Merchant Innovation

The Week In (Other) Apple News

High expectations almost always create an unwinnable situation for those that draw them. Miss the target, even if just a by a little bit, and everyone talks about your failure. Meet or exceed them, and you’ve only given the people what they thought they were getting, which, sure, they might appreciate, but it’s very unlikely to excite them.

The only way to win in the high expectations game is not only meeting or exceeding but demonstrably and quantifiably blowing away even the loftiest predictions. It happens, not often.

Such has been Apple’s 2015.

The iPhone 6 was one of those rare cases of taking the high expectations unhittable fastball and launching it right back out of the park. Everyone expected the iPhone 6 to succeed; no one quite expected it to be the runaway juggernaut internationally that it turned into.

But 2015 also saw the launch of Apple Pay and Apple Watch — both of which hit the market with a tsunami of buzz but maybe didn’t quite live up to the hype. The Apple Watch situation remains in the air, and the final verdict for it — like many high-end consumer goods — really won’t be clear until the trial by fire that is the holiday shopping season has come and gone.

But, as yet another round of reports demonstrates, Apple Pay is just not sticking the landing when it comes to merchant and consumer adoption. Reports filled the Web on Apple Pay’s troubled times following a Bloomberg report — based on PYMNTS/InfoScout data and a survey from Kantar Worldpanel ComTech — that indicated that, by and large, the people who can use Apple Pay, don’t.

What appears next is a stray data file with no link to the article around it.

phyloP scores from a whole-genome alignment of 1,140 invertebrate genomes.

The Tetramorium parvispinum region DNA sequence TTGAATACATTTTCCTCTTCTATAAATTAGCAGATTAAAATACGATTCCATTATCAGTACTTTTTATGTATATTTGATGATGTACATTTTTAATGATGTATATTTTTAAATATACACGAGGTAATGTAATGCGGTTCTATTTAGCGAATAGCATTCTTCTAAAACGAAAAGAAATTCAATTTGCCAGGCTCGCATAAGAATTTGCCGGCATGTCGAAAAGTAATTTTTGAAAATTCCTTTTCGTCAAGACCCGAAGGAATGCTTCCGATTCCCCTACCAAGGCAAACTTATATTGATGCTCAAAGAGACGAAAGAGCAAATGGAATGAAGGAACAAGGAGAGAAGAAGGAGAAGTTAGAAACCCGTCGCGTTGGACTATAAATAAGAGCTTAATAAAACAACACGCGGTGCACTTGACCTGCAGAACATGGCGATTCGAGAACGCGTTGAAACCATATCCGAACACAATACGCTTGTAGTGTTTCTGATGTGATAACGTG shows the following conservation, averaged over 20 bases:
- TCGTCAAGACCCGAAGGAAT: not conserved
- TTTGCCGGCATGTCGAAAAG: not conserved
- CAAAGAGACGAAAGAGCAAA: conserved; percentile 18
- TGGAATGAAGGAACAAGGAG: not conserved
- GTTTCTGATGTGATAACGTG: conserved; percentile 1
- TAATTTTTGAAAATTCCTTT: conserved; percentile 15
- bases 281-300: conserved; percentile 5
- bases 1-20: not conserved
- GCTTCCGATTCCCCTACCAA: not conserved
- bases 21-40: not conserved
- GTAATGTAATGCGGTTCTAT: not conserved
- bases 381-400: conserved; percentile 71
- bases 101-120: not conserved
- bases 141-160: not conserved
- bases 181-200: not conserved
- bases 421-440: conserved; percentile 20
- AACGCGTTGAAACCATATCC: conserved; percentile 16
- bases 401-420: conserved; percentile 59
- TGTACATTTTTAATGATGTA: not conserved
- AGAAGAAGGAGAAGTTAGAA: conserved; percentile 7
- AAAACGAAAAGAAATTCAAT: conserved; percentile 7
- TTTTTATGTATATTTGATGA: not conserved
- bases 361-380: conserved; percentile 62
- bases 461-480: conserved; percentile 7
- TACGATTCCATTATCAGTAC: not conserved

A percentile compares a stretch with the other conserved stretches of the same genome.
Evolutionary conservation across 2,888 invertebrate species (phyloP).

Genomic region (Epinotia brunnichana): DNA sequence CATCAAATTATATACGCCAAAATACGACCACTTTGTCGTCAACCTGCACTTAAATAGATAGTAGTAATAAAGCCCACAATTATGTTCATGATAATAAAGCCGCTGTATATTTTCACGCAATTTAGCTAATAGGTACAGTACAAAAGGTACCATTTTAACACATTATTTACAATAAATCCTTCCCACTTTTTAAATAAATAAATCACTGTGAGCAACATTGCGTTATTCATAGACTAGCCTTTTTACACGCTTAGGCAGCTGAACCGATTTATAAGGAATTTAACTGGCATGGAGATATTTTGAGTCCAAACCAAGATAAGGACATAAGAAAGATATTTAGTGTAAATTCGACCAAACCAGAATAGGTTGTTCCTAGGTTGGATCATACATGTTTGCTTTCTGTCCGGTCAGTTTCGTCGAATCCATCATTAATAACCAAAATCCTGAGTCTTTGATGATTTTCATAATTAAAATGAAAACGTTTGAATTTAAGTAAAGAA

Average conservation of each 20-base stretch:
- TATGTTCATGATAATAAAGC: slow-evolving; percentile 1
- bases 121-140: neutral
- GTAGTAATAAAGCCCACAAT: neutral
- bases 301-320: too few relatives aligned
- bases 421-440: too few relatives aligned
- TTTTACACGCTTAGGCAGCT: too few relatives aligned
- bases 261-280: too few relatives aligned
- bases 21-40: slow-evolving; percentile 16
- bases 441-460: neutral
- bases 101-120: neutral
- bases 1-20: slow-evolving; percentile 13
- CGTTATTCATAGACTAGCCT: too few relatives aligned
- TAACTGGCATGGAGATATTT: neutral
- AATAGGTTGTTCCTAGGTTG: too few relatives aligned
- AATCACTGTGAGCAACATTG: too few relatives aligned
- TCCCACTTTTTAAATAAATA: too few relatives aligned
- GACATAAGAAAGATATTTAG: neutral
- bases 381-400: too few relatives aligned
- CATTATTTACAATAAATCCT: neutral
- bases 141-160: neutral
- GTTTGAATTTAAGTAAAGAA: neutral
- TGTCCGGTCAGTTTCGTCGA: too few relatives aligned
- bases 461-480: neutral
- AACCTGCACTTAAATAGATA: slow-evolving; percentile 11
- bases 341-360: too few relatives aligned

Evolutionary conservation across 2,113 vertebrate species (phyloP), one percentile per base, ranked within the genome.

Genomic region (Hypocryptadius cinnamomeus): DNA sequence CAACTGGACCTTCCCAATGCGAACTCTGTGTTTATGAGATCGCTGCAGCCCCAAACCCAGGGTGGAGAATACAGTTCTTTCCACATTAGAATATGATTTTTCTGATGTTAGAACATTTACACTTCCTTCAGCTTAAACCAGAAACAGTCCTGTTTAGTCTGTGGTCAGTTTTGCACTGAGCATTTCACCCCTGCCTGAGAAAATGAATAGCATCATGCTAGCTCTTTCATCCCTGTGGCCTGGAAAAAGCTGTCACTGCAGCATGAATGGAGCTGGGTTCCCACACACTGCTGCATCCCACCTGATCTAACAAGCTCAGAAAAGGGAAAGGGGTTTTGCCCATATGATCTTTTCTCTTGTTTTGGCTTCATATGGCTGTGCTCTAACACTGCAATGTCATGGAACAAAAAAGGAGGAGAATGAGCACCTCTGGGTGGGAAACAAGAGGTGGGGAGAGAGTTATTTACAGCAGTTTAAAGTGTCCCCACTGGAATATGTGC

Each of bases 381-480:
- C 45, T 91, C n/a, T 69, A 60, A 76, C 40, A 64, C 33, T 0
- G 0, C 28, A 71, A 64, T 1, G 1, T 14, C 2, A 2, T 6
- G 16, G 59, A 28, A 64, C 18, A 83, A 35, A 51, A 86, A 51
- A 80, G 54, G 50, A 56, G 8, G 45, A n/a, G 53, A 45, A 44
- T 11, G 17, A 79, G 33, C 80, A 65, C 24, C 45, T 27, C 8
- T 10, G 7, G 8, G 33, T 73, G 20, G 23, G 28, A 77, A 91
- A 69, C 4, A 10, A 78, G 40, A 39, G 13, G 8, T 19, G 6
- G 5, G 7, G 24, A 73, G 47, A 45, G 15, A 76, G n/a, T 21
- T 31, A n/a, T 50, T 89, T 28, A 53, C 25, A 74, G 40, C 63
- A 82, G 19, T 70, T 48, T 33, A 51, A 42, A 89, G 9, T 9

And that has been the dominant Apple narrative this week and the one driving most Apple watchers and payments peeps to their crystal balls and tea leaves looking for what’s next when it comes to Cupertino and its payments platform. But while the world was obsessing, Apple news rolled in and on and perhaps offered a somewhat clearer glimpse of the shape of things to come for the house that iPhone built.

And Speaking Of iPhones

The downbeat Apple hits just kept on coming from Kantar this week, which also released data that indicates that the iPhone saw its share of the market for smartphones shrink in the U.S. between June and August. These days, 28.4 percent of phones in the market are Apple, down from 30.5 percent over the same period in 2014. That also represents Apple’s lowest market share all year.

That’s not great news for Apple, but it’s not entirely unexpected either. Since Apple’s new models generally release in September, consumers are less into snapping up the old latest edition.

"While a month from now may still be too early to report initial sales numbers for the new models, we can say today that 11 percent of iOS owners told us in August that they plan to replace their current phone in the next three months, and 87 percent of these have told us that Apple is their preferred brand," Kantar Chief of Research Carolina Milanesi said in a statement.

And while its market hold in the U.S relaxed some, the company picked up Chinese market share, jumping to 19.4 percent of the market from 14.3 percent since the same time last year. International gains on the whole were strong this summer, with a 4.6 percent pick-up in Germany, a 5.8 percent increase in the U.K., a 6.7 percent jump in Japan and a big 8.5 percent in Australia.